Although the importance of CNs II, III, IV, and VI is obvious, CNs V and VII also contribute significantly to normal ophthalmic function and are frequently involved in neuro-ophthalmic disorders. For example, proper functioning of CN V is essential for prevention of corneal damage. In addition, complete loss of corneal sensation may be accompanied by abnormal corneal epithelial growth (neurotrophic keratitis associated with loss of neural secreted growth factors).
Trigeminal Nerve (Fifth Cranial Nerve)
The sensory nerve terminates within the trigeminal nucleus. The nuclear complex of CN V extends from the midbrain to the cervical spinal cord and includes a main sensory nucleus, a mesencephalic nucleus, and a spinal nucleus (Fig 1-34). The main sensory nucleus is located within the pons lateral to the motor nucleus (the most rostral portion of the trigeminal complex except for the mesencephalic nucleus) and receives light-touch information from the skin of the face and the mucous membranes. The mesencephalic nucleus serves proprioception and deep sensation from the facial muscles, including the EOMs and the muscles involved in mastication (temporalis, pterygoid, and masseter). In addition, a spinal nucleus extends caudally to the level of the C4 vertebra, receiving pain and temperature information. The various sensory nuclei of CN V project to the contralateral thalamus and from there to the postcentral gyrus. The motor nucleus of CN V lies in the pons, medial to the sensory nucleus. The motor nucleus sends signals to the muscles of mastication, the tensor tympani (which dampens sound by tensing the tympanic membrane within the middle ear as a reflex response to loud noises), the tensor veli palatini (which orients the uvula), the mylohyoid, and the anterior belly of the digastric muscle.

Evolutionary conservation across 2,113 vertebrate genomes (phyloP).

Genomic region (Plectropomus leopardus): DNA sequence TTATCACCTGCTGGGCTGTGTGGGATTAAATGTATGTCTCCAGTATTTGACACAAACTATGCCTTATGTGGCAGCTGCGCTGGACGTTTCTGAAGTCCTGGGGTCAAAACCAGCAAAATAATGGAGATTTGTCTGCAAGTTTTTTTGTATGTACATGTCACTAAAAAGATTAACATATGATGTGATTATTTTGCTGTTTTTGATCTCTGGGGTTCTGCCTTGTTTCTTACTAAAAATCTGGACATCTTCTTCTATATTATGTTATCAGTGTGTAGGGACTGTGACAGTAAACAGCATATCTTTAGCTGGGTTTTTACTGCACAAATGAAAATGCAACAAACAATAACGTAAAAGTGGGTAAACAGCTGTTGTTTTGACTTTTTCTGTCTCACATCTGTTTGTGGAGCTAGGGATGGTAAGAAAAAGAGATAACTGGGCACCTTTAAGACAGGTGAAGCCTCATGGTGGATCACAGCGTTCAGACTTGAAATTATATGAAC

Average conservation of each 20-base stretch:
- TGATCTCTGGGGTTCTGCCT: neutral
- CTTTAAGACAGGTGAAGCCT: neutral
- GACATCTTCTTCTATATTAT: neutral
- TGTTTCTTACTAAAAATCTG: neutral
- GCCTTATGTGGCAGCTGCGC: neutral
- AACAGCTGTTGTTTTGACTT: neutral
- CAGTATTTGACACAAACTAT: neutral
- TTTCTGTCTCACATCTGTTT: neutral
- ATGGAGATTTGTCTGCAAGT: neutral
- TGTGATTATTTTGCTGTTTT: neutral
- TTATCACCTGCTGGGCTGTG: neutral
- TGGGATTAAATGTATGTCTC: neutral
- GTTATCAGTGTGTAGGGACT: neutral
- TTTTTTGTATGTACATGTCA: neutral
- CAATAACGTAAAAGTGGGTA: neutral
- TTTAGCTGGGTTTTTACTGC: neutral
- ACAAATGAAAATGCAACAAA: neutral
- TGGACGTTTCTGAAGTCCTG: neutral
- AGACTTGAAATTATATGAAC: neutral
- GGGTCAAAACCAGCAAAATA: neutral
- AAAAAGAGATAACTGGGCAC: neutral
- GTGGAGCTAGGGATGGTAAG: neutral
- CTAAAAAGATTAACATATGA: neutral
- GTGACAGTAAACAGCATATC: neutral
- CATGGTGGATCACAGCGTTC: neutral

Figure 1-34 Diagram of the central pathways and peripheral innervation of CN V.
(Used with permission from Kline LB. Neuro-Ophthalmology Review Manual. 6th ed. Thorofare, NJ: Slack; 2008:174, by David Fisher).